When I was thinking about attempting a three-generation hike up Mount St. Helens, I was most concerned about the two people who would be the slowest and weakest in the group: the youngest person, my 10-year-old daughter, and the oldest, my 76-year-old mom. So I discussed the plans in detail with everyone who was going: how long it would take us, and how hard it would be both in concrete numbers (10 miles and 4,500 vertical feet) as well as comparing it to the difficulty of other activities they had done before. And I only considered hiking St. Helens with them because everyone had previously done well on hikes that were nearly as difficult.
This is my first rule because it’s so important, and yet incredibly easy to forget: Your group’s limits will be determined by the weakest member. At best, ignoring this can result in much loud complaining and bad feelings; at worst, someone could end up hurt, you may finish the day hours later than planned (with everyone exhausted, starving, and unhappy), and children may have a lasting negative impression of the event.
On the other hand, knowing and respecting everyone’s limits allows you to challenge those limits without undo risk and with the potential for huge emotional rewards for everyone: My family all made it up Mount St. Helens—and back down—and reaped the rewards of tremendous pride and self-satisfaction.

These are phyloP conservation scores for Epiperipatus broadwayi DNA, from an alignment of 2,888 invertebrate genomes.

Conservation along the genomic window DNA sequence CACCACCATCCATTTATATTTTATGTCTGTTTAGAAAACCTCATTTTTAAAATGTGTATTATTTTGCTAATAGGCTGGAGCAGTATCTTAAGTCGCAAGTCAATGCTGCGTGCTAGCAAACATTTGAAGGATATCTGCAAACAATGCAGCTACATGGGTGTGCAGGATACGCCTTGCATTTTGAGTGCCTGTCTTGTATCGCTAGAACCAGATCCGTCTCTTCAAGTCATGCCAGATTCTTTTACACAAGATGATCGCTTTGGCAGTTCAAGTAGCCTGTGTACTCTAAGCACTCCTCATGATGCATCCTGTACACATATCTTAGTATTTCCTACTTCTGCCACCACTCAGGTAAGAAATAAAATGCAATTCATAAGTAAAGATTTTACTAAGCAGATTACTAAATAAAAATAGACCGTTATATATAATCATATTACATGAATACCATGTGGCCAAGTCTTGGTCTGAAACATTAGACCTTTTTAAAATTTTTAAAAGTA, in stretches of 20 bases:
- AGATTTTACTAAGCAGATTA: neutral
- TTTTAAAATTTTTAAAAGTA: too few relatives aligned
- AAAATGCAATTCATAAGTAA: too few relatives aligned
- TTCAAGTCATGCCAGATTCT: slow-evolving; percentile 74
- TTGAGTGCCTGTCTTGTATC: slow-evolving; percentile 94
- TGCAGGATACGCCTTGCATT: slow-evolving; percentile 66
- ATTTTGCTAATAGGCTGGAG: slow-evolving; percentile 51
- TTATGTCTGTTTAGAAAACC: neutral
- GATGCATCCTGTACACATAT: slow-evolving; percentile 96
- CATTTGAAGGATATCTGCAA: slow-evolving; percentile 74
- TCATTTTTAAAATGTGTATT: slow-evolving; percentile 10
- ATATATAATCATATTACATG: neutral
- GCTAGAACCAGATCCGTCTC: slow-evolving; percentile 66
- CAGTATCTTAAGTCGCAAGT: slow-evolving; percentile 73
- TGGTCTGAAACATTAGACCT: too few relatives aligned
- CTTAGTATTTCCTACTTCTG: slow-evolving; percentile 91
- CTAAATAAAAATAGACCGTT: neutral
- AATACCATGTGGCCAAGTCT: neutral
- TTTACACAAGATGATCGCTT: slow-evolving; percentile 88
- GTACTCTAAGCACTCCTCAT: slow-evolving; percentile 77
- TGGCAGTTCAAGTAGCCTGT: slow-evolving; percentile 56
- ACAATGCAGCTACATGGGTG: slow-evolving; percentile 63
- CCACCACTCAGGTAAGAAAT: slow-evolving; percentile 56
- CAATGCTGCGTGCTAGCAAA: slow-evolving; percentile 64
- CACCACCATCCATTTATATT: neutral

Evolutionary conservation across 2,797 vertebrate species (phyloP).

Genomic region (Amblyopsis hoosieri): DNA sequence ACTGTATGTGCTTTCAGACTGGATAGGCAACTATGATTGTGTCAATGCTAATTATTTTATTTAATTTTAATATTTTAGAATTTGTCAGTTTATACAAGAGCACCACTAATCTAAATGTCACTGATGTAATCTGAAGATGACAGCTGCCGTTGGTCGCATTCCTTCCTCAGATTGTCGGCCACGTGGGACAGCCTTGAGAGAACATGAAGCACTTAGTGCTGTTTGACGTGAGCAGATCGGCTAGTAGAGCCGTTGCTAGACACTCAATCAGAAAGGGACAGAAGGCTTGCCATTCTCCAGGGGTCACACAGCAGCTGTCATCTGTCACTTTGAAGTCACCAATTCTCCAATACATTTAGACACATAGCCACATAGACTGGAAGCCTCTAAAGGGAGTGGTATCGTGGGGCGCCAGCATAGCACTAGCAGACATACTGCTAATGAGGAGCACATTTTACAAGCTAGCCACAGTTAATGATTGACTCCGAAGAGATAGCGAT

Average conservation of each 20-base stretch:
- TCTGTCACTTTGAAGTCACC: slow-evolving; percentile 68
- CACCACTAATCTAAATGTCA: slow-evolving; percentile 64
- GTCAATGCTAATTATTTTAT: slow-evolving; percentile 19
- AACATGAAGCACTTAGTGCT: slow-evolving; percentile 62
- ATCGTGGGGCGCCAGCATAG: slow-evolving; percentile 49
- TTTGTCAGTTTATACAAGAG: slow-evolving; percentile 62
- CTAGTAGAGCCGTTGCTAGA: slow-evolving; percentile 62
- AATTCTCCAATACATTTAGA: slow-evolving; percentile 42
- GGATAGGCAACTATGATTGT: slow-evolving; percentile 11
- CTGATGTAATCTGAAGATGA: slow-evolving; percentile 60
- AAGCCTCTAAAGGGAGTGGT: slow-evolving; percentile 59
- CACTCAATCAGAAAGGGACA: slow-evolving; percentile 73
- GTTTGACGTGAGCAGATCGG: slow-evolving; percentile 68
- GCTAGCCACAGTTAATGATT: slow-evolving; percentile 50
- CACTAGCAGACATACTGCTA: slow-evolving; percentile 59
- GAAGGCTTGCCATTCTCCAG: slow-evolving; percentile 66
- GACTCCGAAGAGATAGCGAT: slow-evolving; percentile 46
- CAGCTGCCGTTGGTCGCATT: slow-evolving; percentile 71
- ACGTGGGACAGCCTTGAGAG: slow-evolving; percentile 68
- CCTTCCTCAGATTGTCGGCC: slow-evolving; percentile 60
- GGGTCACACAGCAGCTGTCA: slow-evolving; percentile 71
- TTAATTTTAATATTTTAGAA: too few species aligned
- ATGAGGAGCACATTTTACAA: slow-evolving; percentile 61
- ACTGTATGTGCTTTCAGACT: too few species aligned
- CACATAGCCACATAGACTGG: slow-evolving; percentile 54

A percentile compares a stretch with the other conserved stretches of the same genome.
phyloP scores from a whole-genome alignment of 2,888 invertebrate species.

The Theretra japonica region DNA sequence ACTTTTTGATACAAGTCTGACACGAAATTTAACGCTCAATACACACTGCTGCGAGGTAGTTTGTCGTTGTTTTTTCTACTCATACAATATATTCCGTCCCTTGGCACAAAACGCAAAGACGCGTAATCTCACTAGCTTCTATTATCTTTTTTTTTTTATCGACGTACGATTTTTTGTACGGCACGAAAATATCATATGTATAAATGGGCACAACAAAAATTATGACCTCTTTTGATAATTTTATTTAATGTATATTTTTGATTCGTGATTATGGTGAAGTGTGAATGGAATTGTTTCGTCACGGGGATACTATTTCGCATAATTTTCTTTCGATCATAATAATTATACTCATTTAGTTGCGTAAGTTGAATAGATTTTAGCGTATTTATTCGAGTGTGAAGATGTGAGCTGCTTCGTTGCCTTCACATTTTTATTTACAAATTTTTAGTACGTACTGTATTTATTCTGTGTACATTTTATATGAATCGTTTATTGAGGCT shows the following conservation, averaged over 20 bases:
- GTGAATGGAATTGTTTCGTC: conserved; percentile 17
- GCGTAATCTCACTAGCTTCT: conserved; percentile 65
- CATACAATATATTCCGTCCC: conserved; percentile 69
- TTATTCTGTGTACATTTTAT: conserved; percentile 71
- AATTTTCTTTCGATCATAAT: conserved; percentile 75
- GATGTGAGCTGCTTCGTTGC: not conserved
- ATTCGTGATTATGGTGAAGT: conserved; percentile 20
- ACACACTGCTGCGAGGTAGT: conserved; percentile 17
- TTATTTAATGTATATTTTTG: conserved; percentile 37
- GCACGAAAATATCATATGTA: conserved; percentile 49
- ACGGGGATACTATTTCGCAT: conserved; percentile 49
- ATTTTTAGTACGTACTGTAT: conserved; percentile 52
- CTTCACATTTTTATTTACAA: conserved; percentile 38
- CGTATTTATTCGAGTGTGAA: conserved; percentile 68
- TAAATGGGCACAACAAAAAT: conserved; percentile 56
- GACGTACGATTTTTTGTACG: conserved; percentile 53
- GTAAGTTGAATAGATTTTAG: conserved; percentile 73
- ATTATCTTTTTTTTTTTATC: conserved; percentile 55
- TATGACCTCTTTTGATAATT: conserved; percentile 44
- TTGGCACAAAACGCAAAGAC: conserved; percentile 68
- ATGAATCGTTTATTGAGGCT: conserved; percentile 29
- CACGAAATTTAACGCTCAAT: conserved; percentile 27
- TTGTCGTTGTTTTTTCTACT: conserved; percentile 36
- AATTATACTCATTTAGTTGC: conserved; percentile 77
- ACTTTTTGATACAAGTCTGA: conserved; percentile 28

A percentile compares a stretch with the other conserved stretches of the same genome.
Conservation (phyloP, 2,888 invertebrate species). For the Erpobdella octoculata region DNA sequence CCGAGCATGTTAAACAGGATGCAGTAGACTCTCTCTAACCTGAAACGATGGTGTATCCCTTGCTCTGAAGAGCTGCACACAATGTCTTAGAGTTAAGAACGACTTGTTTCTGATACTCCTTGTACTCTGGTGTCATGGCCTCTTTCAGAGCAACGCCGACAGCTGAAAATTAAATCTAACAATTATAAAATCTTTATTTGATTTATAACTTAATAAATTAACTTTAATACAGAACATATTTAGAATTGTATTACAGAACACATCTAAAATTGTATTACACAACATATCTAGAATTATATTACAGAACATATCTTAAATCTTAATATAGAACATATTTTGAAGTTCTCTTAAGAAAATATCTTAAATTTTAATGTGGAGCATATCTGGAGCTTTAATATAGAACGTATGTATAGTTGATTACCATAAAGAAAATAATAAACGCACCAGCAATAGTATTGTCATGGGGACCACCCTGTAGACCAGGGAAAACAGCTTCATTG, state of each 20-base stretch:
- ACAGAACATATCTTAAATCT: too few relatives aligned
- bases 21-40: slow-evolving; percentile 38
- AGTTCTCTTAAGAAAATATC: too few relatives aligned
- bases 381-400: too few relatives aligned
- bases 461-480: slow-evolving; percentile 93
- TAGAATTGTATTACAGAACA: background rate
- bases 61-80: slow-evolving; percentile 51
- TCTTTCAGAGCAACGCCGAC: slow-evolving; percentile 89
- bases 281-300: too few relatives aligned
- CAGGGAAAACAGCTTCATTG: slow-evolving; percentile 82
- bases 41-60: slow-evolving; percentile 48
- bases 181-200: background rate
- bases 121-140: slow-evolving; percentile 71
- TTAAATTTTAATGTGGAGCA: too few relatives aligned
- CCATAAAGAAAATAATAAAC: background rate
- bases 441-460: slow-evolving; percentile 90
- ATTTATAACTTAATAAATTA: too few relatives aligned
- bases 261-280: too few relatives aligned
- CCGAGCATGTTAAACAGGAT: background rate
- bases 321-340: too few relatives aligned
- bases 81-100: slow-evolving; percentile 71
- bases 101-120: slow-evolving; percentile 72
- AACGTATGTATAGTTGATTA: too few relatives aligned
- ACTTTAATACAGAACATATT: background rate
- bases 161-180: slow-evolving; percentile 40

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2. Make Sure They Sleep Enough
This may seem like “duh” advice, but it’s remarkably easy to overschedule our kids just as we overschedule ourselves, resulting in an entire family of sleep-deprived people—not a fun group to hang out with. This is my second rule because it’s important enough to be interchangeable with my first rule, and I’ve found it rings just as true with grade-school kids and teenagers as it did when my kids were toddlers and preschoolers.
Before any trip, I make an extra effort to see that my kids get to bed at a decent hour. If I plan to wake them up earlier than usual for, say, a big day of hiking, I let them know in advance and get their buy-in with the plan. When camping, it’s easy to stay up later than usual, which is fun and fine occasionally. But too many late nights will catch up with them (and it’s hard to sleep late in the morning outside because of daylight), and studies show that a regular sleep schedule is the key to being well rested. Be aware of the time and whether your kids need to hit the sack.
See my story “Boy Trip, Girl Trip: Why I Take Father-Son and Father-Daughter Adventures”
3. Are They Warm Enough?
Your child’s body is not like yours, so don’t assume you will experience hot and cold identically. You may be hiking or skiing the same trail in the same air temperature, but kids can warm up more quickly because of their different metabolism and because they often simply move around more than adults. At the same time, they often cool down more quickly when stationary because they typically have much less body fat and mass.